The Class IA Phosphoinositol-3-Kinases (PI3K) are heterodimeric lipid kinases, each composed of a regulatory subunit and a p110 catalytic subunit with three isoforms: α, β, and δ.

Class IA PI3Ks are activated by growth factor receptor tyrosine kinases.

PI3Ks generate the lipid second messenger phosophatydilinositol-3,4,5-triphosphate (PIP3), leading to the activation of AKT.

AKT activation leads to the phosphorylation of several targets, including the complex mTORC1.

PI3K signaling has numerous downstream effects on cell survival, growth, protein synthesis, and the inhibition of apoptosis.

The dysregulated activity of PI3Ks may promote tumor cell survival in cancer.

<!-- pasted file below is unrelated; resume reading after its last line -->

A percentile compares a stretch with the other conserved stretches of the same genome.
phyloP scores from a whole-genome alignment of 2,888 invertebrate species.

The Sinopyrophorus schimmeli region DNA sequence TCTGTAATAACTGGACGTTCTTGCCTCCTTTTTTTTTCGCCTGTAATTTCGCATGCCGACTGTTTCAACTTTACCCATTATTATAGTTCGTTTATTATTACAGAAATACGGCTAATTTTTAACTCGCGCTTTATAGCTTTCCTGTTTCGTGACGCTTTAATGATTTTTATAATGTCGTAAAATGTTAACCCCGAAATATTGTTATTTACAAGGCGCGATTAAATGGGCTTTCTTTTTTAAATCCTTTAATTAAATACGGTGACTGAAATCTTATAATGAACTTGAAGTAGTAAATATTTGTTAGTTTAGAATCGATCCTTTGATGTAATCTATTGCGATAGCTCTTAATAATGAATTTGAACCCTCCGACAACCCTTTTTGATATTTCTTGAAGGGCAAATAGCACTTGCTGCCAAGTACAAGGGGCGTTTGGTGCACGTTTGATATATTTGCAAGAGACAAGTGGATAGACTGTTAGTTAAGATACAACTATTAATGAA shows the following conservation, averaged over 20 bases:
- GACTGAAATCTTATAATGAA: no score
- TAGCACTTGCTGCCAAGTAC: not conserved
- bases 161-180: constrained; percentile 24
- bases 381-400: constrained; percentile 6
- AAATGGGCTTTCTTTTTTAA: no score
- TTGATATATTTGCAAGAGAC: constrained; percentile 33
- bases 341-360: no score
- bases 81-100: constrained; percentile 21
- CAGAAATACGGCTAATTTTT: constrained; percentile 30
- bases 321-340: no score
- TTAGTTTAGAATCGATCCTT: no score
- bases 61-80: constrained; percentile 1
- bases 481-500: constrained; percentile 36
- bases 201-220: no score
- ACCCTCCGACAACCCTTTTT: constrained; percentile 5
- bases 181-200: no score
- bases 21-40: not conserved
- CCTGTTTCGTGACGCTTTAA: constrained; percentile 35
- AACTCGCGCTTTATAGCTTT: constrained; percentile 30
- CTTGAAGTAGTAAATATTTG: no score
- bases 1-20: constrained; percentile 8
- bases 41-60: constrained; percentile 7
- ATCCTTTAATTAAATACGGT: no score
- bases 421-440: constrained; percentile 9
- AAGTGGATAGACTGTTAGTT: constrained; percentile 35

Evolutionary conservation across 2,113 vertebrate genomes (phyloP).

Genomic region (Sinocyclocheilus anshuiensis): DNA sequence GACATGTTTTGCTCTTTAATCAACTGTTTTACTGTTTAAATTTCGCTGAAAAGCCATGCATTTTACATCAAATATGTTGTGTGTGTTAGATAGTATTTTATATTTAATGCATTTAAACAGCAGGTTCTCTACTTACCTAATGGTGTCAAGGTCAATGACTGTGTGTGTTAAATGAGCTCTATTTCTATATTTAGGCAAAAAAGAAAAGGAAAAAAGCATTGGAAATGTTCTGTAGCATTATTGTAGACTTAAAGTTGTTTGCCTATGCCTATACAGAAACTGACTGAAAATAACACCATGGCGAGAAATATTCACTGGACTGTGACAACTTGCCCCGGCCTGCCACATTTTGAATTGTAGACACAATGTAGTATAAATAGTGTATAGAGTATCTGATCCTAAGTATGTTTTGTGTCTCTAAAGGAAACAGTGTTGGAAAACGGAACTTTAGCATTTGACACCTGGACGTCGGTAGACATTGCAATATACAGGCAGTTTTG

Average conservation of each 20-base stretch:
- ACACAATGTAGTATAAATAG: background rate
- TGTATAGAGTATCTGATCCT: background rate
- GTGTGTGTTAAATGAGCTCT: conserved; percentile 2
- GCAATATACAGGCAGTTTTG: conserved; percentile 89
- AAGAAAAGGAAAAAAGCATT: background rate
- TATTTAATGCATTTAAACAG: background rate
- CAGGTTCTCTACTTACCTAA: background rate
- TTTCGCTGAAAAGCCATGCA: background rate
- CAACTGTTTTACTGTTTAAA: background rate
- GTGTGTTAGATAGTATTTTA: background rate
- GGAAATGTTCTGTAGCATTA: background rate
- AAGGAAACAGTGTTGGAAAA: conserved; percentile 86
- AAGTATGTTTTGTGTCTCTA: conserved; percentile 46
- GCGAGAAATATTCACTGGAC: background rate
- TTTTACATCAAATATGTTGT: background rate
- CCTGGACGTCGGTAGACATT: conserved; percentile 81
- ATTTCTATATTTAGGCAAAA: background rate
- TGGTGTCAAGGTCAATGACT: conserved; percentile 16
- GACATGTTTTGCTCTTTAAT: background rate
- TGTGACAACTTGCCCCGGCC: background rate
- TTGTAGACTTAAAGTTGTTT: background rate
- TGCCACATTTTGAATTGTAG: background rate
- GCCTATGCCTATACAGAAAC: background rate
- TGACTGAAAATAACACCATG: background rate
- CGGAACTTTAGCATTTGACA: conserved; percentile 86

In particular, the PI3Kδ isoform plays a key role in survival and development of B lymphocytes.

PI3Kδ is upregulated and has been shown to be a critical driver of growth and survival in B-cell malignancies, including chronic lymphocytic leukemia (CLL), mantle cell lymphoma (MCL), and non-Hodgkin's lymphoma (NHL).

Incyte is developing inhibitors of PI3Kδ signaling.

PI3Kδ is an important anticancer target implicated in malignant B-cell growth, survival, and migration.

It may also play a role in the development of resistance to currently available therapies and may influence the tumor microenvironment by modulating cytokine production. Emerging data suggest that PI3Kδ may be an important target in hematologic malignancies as well as solid tumors.

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